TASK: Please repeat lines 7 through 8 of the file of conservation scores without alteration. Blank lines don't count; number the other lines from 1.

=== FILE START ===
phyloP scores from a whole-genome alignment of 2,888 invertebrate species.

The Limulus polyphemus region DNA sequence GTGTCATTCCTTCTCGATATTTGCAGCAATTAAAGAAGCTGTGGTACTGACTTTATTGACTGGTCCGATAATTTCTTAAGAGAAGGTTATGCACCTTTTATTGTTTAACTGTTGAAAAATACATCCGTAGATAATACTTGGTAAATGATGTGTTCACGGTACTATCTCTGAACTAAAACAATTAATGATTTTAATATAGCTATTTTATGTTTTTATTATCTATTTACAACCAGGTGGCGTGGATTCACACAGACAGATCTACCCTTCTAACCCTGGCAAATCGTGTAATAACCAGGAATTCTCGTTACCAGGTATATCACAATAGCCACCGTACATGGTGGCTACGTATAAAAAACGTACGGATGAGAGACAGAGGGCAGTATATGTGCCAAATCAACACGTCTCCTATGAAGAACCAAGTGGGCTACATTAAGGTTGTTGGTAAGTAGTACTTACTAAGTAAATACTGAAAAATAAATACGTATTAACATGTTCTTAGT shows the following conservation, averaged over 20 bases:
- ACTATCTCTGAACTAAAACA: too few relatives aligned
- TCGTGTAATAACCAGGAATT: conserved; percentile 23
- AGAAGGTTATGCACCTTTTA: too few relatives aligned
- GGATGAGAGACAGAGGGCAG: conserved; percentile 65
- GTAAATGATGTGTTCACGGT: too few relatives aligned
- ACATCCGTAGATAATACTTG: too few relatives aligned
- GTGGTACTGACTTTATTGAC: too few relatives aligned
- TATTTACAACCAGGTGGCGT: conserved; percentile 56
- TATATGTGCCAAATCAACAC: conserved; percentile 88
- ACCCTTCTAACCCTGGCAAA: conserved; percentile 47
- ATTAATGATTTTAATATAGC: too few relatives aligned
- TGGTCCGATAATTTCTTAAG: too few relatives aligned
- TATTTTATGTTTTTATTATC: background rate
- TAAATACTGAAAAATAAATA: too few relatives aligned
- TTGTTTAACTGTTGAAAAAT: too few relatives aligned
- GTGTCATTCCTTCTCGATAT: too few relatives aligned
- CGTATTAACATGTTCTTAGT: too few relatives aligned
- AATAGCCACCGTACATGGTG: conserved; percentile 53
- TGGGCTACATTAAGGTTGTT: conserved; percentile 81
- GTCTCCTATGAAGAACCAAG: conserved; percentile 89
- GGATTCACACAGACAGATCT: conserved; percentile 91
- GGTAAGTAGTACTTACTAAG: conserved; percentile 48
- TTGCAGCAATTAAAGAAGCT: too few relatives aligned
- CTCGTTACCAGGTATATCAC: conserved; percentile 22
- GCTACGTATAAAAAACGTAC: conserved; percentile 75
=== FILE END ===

- GTAAATGATGTGTTCACGGT: too few relatives aligned
- ACATCCGTAGATAATACTTG: too few relatives aligned